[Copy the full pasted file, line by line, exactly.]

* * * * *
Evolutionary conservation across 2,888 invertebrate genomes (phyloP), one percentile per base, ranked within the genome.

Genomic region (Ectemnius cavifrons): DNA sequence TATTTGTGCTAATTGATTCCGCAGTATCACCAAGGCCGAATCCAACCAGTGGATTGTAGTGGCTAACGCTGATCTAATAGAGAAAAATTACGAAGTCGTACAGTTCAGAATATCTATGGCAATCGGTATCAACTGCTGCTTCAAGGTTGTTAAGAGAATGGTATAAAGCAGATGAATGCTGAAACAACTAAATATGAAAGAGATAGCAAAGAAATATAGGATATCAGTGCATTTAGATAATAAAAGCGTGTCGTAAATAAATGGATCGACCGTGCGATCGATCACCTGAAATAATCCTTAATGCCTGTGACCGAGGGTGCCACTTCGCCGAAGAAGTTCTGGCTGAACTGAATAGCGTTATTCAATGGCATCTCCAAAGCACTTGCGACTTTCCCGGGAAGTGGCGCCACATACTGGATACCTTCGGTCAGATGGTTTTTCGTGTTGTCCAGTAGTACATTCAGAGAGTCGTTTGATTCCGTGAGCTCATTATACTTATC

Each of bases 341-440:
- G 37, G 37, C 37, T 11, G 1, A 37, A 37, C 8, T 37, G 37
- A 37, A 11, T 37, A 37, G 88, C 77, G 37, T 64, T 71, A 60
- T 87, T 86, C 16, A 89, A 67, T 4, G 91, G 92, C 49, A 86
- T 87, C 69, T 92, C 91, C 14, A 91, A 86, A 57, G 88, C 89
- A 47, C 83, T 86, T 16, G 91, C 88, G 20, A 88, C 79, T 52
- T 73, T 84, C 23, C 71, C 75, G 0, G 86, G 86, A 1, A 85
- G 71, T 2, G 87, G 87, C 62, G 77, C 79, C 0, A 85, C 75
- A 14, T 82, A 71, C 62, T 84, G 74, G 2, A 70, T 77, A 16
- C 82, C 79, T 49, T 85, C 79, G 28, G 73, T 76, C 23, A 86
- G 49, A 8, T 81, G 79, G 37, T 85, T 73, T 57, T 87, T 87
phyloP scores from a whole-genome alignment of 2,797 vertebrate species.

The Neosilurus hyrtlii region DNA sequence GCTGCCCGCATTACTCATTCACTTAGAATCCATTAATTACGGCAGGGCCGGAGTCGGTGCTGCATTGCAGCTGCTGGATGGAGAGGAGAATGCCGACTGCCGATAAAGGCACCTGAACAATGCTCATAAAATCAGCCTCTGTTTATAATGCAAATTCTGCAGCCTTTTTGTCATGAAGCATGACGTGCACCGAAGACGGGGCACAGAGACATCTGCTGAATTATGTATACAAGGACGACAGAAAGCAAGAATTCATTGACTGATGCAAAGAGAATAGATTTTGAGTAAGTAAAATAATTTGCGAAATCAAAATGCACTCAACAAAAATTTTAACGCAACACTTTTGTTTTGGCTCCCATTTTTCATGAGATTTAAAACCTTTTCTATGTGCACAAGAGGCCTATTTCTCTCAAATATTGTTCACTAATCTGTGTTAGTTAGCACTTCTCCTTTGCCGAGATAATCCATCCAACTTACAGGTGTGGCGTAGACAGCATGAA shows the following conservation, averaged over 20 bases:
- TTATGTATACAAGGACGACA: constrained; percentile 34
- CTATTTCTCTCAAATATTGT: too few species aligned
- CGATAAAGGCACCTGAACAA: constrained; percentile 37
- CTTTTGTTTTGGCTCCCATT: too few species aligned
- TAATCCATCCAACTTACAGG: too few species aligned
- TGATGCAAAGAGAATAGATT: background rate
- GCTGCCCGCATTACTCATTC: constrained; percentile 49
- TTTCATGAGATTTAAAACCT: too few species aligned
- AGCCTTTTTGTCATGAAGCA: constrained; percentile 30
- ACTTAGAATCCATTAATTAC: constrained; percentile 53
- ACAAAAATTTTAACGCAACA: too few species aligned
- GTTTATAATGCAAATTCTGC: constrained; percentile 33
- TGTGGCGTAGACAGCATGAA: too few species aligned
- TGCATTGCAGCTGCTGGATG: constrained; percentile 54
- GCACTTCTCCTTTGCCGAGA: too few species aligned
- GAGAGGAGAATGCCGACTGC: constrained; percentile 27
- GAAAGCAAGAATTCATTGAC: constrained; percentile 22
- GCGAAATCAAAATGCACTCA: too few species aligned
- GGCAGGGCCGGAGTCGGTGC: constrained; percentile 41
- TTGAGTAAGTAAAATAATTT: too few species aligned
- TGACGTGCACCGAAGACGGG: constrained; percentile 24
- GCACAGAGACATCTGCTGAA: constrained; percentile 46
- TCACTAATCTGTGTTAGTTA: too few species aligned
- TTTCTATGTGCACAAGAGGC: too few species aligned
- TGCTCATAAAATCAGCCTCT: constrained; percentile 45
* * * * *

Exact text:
Evolutionary conservation across 2,888 invertebrate genomes (phyloP), one percentile per base, ranked within the genome.

Genomic region (Ectemnius cavifrons): DNA sequence TATTTGTGCTAATTGATTCCGCAGTATCACCAAGGCCGAATCCAACCAGTGGATTGTAGTGGCTAACGCTGATCTAATAGAGAAAAATTACGAAGTCGTACAGTTCAGAATATCTATGGCAATCGGTATCAACTGCTGCTTCAAGGTTGTTAAGAGAATGGTATAAAGCAGATGAATGCTGAAACAACTAAATATGAAAGAGATAGCAAAGAAATATAGGATATCAGTGCATTTAGATAATAAAAGCGTGTCGTAAATAAATGGATCGACCGTGCGATCGATCACCTGAAATAATCCTTAATGCCTGTGACCGAGGGTGCCACTTCGCCGAAGAAGTTCTGGCTGAACTGAATAGCGTTATTCAATGGCATCTCCAAAGCACTTGCGACTTTCCCGGGAAGTGGCGCCACATACTGGATACCTTCGGTCAGATGGTTTTTCGTGTTGTCCAGTAGTACATTCAGAGAGTCGTTTGATTCCGTGAGCTCATTATACTTATC

Each of bases 341-440:
- G 37, G 37, C 37, T 11, G 1, A 37, A 37, C 8, T 37, G 37
- A 37, A 11, T 37, A 37, G 88, C 77, G 37, T 64, T 71, A 60
- T 87, T 86, C 16, A 89, A 67, T 4, G 91, G 92, C 49, A 86
- T 87, C 69, T 92, C 91, C 14, A 91, A 86, A 57, G 88, C 89
- A 47, C 83, T 86, T 16, G 91, C 88, G 20, A 88, C 79, T 52
- T 73, T 84, C 23, C 71, C 75, G 0, G 86, G 86, A 1, A 85
- G 71, T 2, G 87, G 87, C 62, G 77, C 79, C 0, A 85, C 75
- A 14, T 82, A 71, C 62, T 84, G 74, G 2, A 70, T 77, A 16
- C 82, C 79, T 49, T 85, C 79, G 28, G 73, T 76, C 23, A 86
- G 49, A 8, T 81, G 79, G 37, T 85, T 73, T 57, T 87, T 87
phyloP scores from a whole-genome alignment of 2,797 vertebrate species.

The Neosilurus hyrtlii region DNA sequence GCTGCCCGCATTACTCATTCACTTAGAATCCATTAATTACGGCAGGGCCGGAGTCGGTGCTGCATTGCAGCTGCTGGATGGAGAGGAGAATGCCGACTGCCGATAAAGGCACCTGAACAATGCTCATAAAATCAGCCTCTGTTTATAATGCAAATTCTGCAGCCTTTTTGTCATGAAGCATGACGTGCACCGAAGACGGGGCACAGAGACATCTGCTGAATTATGTATACAAGGACGACAGAAAGCAAGAATTCATTGACTGATGCAAAGAGAATAGATTTTGAGTAAGTAAAATAATTTGCGAAATCAAAATGCACTCAACAAAAATTTTAACGCAACACTTTTGTTTTGGCTCCCATTTTTCATGAGATTTAAAACCTTTTCTATGTGCACAAGAGGCCTATTTCTCTCAAATATTGTTCACTAATCTGTGTTAGTTAGCACTTCTCCTTTGCCGAGATAATCCATCCAACTTACAGGTGTGGCGTAGACAGCATGAA shows the following conservation, averaged over 20 bases:
- TTATGTATACAAGGACGACA: constrained; percentile 34
- CTATTTCTCTCAAATATTGT: too few species aligned
- CGATAAAGGCACCTGAACAA: constrained; percentile 37
- CTTTTGTTTTGGCTCCCATT: too few species aligned
- TAATCCATCCAACTTACAGG: too few species aligned
- TGATGCAAAGAGAATAGATT: background rate
- GCTGCCCGCATTACTCATTC: constrained; percentile 49
- TTTCATGAGATTTAAAACCT: too few species aligned
- AGCCTTTTTGTCATGAAGCA: constrained; percentile 30
- ACTTAGAATCCATTAATTAC: constrained; percentile 53
- ACAAAAATTTTAACGCAACA: too few species aligned
- GTTTATAATGCAAATTCTGC: constrained; percentile 33
- TGTGGCGTAGACAGCATGAA: too few species aligned
- TGCATTGCAGCTGCTGGATG: constrained; percentile 54
- GCACTTCTCCTTTGCCGAGA: too few species aligned
- GAGAGGAGAATGCCGACTGC: constrained; percentile 27
- GAAAGCAAGAATTCATTGAC: constrained; percentile 22
- GCGAAATCAAAATGCACTCA: too few species aligned
- GGCAGGGCCGGAGTCGGTGC: constrained; percentile 41
- TTGAGTAAGTAAAATAATTT: too few species aligned
- TGACGTGCACCGAAGACGGG: constrained; percentile 24
- GCACAGAGACATCTGCTGAA: constrained; percentile 46
- TCACTAATCTGTGTTAGTTA: too few species aligned
- TTTCTATGTGCACAAGAGGC: too few species aligned
- TGCTCATAAAATCAGCCTCT: constrained; percentile 45